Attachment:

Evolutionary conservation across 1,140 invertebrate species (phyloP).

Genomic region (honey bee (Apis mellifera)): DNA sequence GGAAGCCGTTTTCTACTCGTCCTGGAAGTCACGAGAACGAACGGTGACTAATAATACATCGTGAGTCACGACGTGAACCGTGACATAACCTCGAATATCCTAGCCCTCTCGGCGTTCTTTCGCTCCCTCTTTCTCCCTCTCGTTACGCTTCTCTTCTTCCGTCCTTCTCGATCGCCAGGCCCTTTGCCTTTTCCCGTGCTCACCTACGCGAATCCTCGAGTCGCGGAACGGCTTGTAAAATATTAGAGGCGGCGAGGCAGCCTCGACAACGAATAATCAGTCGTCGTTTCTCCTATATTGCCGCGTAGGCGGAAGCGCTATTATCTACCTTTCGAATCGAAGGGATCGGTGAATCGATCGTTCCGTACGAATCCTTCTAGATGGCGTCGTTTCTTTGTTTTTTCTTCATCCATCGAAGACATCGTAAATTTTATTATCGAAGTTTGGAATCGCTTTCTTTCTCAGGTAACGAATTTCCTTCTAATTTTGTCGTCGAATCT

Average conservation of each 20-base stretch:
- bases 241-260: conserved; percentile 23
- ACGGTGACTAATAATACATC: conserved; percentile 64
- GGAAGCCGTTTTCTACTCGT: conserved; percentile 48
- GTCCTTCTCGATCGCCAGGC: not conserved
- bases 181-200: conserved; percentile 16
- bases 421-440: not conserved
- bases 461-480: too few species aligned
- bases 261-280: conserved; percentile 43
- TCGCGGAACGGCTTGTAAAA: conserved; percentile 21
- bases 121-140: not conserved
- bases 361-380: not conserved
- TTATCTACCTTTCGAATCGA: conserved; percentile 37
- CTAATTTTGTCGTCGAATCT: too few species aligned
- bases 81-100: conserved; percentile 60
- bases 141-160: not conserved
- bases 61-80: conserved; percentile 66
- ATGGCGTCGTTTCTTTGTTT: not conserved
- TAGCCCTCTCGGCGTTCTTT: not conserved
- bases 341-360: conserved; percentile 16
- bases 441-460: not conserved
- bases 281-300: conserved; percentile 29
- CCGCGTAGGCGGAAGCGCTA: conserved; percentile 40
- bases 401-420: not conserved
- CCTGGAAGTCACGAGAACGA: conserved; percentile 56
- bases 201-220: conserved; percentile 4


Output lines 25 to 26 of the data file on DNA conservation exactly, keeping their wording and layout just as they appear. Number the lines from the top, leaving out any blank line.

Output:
- CCGCGTAGGCGGAAGCGCTA: conserved; percentile 40
- bases 401-420: not conserved